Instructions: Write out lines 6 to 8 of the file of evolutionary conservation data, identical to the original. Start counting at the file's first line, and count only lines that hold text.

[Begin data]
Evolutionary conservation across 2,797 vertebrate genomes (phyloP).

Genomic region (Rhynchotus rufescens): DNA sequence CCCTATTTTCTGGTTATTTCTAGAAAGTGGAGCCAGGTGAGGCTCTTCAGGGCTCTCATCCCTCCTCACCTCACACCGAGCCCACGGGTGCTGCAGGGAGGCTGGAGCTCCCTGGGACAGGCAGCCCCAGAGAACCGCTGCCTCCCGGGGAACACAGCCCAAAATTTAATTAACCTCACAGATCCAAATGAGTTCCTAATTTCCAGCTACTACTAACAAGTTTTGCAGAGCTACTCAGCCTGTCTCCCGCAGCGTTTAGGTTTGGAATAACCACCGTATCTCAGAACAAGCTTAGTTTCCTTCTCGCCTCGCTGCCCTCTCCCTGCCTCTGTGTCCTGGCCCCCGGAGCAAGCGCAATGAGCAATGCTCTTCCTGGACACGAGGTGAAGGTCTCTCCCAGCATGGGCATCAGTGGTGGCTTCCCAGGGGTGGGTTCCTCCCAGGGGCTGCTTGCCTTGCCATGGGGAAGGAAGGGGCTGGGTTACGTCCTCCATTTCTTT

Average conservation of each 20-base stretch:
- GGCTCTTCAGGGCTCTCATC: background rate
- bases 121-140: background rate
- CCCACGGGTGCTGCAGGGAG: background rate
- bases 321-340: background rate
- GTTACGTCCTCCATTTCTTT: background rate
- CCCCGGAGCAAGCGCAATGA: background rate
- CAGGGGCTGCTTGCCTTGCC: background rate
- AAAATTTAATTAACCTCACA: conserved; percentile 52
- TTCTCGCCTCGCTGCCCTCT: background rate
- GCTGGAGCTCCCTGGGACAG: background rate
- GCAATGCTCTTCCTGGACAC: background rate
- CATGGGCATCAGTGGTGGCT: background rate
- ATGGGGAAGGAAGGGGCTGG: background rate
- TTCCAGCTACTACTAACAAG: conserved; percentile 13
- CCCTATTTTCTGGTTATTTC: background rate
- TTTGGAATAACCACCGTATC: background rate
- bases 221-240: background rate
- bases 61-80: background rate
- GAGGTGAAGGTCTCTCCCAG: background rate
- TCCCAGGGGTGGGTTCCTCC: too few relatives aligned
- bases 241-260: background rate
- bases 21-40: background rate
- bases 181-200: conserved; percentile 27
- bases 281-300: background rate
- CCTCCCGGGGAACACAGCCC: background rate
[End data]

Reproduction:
- CCCACGGGTGCTGCAGGGAG: background rate
- bases 321-340: background rate
- GTTACGTCCTCCATTTCTTT: background rate